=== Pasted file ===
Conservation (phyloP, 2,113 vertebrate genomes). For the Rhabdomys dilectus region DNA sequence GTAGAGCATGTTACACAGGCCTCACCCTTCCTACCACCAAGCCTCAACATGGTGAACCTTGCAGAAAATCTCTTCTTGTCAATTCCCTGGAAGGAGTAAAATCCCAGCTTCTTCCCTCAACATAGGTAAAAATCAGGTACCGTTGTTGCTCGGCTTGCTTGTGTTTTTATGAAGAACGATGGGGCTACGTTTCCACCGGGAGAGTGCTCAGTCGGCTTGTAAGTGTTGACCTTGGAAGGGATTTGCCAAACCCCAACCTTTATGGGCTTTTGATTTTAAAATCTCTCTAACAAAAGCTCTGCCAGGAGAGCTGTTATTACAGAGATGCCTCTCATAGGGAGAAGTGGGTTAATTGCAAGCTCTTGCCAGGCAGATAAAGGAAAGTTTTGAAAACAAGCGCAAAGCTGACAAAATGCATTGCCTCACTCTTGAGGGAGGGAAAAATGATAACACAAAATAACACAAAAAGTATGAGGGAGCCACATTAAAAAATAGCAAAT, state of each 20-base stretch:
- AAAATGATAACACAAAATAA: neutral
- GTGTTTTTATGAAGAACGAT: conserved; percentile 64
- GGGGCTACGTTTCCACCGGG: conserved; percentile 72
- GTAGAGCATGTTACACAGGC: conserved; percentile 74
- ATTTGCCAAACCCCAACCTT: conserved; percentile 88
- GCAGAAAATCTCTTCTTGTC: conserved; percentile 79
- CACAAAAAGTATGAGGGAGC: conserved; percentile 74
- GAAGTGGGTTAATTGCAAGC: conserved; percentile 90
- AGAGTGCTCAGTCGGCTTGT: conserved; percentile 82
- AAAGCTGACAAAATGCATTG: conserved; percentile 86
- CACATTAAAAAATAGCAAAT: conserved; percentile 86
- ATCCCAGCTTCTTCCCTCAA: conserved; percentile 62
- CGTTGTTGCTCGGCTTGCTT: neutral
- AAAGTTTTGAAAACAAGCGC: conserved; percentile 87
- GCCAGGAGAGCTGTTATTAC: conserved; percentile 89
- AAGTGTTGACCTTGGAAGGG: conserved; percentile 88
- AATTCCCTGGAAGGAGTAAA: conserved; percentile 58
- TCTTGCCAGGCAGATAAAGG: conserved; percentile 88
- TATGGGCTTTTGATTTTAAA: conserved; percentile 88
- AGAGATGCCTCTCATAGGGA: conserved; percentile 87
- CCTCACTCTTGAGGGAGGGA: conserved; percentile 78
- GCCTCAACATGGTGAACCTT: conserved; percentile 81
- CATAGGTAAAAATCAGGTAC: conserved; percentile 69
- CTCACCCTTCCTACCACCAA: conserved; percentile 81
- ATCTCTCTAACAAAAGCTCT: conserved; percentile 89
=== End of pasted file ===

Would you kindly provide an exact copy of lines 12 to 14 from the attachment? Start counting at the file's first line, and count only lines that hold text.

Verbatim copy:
- CACATTAAAAAATAGCAAAT: conserved; percentile 86
- ATCCCAGCTTCTTCCCTCAA: conserved; percentile 62
- CGTTGTTGCTCGGCTTGCTT: neutral